As the Internet expands to more ‘Things’, consumer adoption hinges on experience optimisation | M&M Global

As the Internet expands to more ‘Things’, consumer adoption hinges on experience optimisation

Michael Kahn, CEO of Performics Worldwide and Performance Global Practice Lead at Publicis Media reports from this week’s CES 2017 technology show in Las Vegas.

Michael Kahn, CEO, Performics Worldwide and Performance Global Practice Lead, Publicis Media
Michael Kahn, CEO, Performics Worldwide and Performance Global Practice Lead, Publicis MediaCES

At CES 2017, the lines between the digital and physical worlds continue to blur. Emerging tech like voice assistants, smart homes, smart cars, wearables and connected TVs are already transforming our lives in amazing ways. And just about every physical ‘thing’—from toothbrushes to tennis rackets—can now incorporate the power of the Internet, a major CES trend over the past few years.

But there’s also a slew of consumer trends that may limit adoption of this new Internet of Things (IOT) technology. Experiencing digital fatigue, consumers are now weighing the great utility of the Internet against its threats, like privacy intrusion and hacking.

Consumers have major concerns around data collection processes and Internet privacy. In fact, 90% of US Gen Xers find it ‘creepy’ when websites know information about them (Performics and Northwestern University’s Intent Lab Digital Satisfaction Index, Q4 2016).

At the same time, consumers are relinquishing trust in the Internet. 44% of Americans get their news from social media (Pew Research, 2016), but what can we believe? Thanks to fake news, some consumers have put up a digital wall, while others have lost trust in most everything they see online.

And as more things become Internet-connected, we’re moving closer to a world where—in virtually every moment—consumers can be flooded with digital experiences, including ads. These experiences can be enabling and empowering, or they can be intrusive and annoying. Consumers have already lost patience for the latter, with ad blocking growing 34% in the US in 2016 (eMarketer, 2016).

Privacy, trust and relevant and enabling experiences are critical for brands to succeed on today’s Internet. They’ll be even more essential for the IOT, which will be deeply embedded into our physical lives—in our cars, in our homes and on our bodies.

According to the Intent Lab Digital Satisfaction Index, which identifies the drivers of digital consumer satisfaction, utility—the usefulness of sites and apps—is by far the most important influencer of digital satisfaction. 80% of consumers said that being online helps them to get things done. IOT adoption will hinge on utility, as consumers will ask, “Does the utility of this Internet-connected thing outweigh its potential threats?”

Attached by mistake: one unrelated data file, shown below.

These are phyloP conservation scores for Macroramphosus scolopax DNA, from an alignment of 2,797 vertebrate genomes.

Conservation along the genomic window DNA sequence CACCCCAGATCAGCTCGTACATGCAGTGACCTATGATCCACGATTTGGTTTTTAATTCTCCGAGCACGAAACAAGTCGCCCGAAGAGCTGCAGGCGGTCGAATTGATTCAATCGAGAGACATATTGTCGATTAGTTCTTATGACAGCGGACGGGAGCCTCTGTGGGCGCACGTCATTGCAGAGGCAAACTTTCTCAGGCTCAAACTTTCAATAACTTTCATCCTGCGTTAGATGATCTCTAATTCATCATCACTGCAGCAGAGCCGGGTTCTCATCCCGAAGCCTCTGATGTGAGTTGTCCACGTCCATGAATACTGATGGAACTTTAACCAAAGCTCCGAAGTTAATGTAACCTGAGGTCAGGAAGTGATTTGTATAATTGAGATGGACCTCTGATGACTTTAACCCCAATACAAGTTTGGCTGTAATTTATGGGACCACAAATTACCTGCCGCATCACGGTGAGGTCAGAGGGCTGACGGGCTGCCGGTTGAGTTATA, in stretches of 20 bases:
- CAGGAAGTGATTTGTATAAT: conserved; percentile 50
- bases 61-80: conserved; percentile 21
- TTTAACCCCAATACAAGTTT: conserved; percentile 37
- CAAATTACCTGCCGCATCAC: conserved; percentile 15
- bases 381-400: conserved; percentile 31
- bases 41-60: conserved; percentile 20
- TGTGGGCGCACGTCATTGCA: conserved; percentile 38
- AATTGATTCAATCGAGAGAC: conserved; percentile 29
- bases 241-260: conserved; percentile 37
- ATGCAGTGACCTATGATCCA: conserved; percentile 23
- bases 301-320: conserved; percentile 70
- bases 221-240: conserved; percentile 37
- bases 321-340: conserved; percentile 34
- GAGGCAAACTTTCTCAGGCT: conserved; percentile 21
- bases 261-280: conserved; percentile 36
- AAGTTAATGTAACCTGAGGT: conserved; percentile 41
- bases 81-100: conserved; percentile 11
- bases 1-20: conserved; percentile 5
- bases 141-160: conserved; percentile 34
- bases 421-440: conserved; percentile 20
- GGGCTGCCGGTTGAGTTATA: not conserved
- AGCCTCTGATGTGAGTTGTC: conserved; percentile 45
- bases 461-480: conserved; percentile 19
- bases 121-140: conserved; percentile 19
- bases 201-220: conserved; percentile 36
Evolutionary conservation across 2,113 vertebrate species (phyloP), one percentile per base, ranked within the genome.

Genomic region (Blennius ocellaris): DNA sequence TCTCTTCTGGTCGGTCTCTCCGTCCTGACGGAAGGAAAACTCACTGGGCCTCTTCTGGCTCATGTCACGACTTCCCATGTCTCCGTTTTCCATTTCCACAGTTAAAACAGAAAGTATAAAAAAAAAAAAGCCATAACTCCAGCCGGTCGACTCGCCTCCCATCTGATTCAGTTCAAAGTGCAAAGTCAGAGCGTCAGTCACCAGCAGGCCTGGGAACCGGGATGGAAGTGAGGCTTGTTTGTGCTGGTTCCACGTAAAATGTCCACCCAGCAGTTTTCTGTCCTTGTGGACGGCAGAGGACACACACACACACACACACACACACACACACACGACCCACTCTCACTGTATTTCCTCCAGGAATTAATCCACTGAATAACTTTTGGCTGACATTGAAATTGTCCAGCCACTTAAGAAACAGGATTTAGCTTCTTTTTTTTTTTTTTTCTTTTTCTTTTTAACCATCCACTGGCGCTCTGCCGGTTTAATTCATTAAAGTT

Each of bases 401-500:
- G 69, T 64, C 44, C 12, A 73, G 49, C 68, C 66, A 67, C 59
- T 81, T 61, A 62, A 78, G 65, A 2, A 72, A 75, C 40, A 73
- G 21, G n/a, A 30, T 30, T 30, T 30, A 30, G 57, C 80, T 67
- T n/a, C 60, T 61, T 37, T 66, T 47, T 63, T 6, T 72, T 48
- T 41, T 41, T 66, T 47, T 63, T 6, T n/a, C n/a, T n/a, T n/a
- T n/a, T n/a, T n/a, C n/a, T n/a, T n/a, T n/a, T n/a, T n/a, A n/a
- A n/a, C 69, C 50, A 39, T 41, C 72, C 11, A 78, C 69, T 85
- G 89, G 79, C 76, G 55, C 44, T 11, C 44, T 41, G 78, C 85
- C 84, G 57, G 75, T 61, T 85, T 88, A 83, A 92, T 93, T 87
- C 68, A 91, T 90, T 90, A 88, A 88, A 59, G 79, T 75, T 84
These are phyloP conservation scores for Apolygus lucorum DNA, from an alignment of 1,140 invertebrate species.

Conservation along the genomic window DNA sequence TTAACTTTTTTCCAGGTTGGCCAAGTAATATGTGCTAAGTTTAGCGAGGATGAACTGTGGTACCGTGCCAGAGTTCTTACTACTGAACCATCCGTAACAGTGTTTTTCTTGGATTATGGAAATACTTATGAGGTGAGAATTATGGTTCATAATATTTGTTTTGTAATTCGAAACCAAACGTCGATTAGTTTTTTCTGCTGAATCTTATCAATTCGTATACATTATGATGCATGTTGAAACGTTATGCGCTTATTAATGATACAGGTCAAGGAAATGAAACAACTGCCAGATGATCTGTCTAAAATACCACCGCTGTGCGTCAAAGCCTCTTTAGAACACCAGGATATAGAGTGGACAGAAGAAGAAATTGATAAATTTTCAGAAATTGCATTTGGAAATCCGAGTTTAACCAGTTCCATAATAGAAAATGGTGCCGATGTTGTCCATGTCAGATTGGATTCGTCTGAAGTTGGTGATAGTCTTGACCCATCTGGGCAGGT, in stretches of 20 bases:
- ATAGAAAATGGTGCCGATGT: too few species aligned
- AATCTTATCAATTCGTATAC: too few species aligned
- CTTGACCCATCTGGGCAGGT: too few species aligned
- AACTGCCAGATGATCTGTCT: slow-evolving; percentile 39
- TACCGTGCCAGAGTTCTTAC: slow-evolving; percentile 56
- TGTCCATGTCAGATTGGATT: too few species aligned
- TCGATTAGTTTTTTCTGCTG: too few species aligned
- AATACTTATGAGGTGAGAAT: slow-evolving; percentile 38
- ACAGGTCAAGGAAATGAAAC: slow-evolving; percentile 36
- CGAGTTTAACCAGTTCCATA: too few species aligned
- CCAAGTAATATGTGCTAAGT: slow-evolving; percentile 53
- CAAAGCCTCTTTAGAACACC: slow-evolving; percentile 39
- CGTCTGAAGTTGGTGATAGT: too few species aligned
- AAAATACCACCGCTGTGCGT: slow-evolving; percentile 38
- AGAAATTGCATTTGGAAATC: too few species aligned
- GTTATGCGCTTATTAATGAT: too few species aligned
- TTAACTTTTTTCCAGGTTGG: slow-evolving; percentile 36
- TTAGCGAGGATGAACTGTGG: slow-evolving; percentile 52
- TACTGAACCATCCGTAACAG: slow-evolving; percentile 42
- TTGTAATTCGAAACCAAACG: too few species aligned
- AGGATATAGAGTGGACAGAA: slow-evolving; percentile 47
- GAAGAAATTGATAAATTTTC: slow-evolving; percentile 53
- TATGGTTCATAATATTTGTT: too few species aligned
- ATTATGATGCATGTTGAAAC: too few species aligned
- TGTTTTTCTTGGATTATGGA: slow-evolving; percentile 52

As we look ahead to this future, what can marketers do to create consumer comfort and accelerate the adoption of all the new Internet-connected things across the CES floors?

CES 2017 kicked off earlier this week (Photo: CES)
CES 2017 kicked off earlier this week (Photo: CES)

Experience Optimisation in the IOT

Looking at the IOT at CES, the first thing that comes to mind (certainly for advertisers and, now, for many consumers) is the potential for data collection. The IOT creates a massive volume of new consumer data points—what people say to in-home voice assistants, what’s on their TV, what’s in the fridge—that can be leveraged to target, personalize and optimise advertising.

All advertising, including TV and out-of-home, is becoming digital and programmatic, opening the ability for advertisers to create hyper-personalized experiences across channels and devices.  Data from ‘things’— for example, very personal data associated with how people live their daily lives—can enable even more personalisation, which, if done correctly, could not only empower consumers, but also drive performance for advertisers.

As brands gain access to IOT data, consumer experience will be under a microscope like never before.  Going forward, brands should do the following.

Recognise that privacy and trust can be a deal breaker

Discomfort around personal data collection polices is clearly a barrier for consumers right now. And as the Internet further permeates our physical lives, all brands should consider implementing privacy safeguards, including cookie-opt in consent, visible informational content around data collection policies and safe-site options.

Focus on satisfaction

As the IOT expands, brands will certainly have more opportunities to engage consumers. However, this doesn’t necessarily mean that consumers always want to be engaged, especially in their homes and cars. To fulfill the needs and expectations of consumers during their moments of intent, marketers must deliver experiences that are efficient, safe and empowering. If your audience isn’t satisfied with an experience, they have tools at their disposal to block or avoid your message.

Prioritise mindset over identity

Hyper-personalisation, powered by IOT data associated with consumer identities, can have its downsides. To illustrate, hyper-personalisation only allows consumers to see content from within the ‘bubbles’ they’ve made for themselves, perhaps creating a false lens on the world or limiting discovery.

To prevent this, don’t think about your consumer ‘targets’ as fixed identities. A person’s identity doesn’t change, but their mindset is constantly changing.  Most brands personalise to identities, while they should really be personalising to mindsets. What’s relevant for the same consumer today may not be relevant at all tomorrow, when she’s in a different mindset.

For all these amazing CES IOT technologies to scale, we must combat digital fatigue and mistrust—and drive performance—by putting customer experience at the centre.

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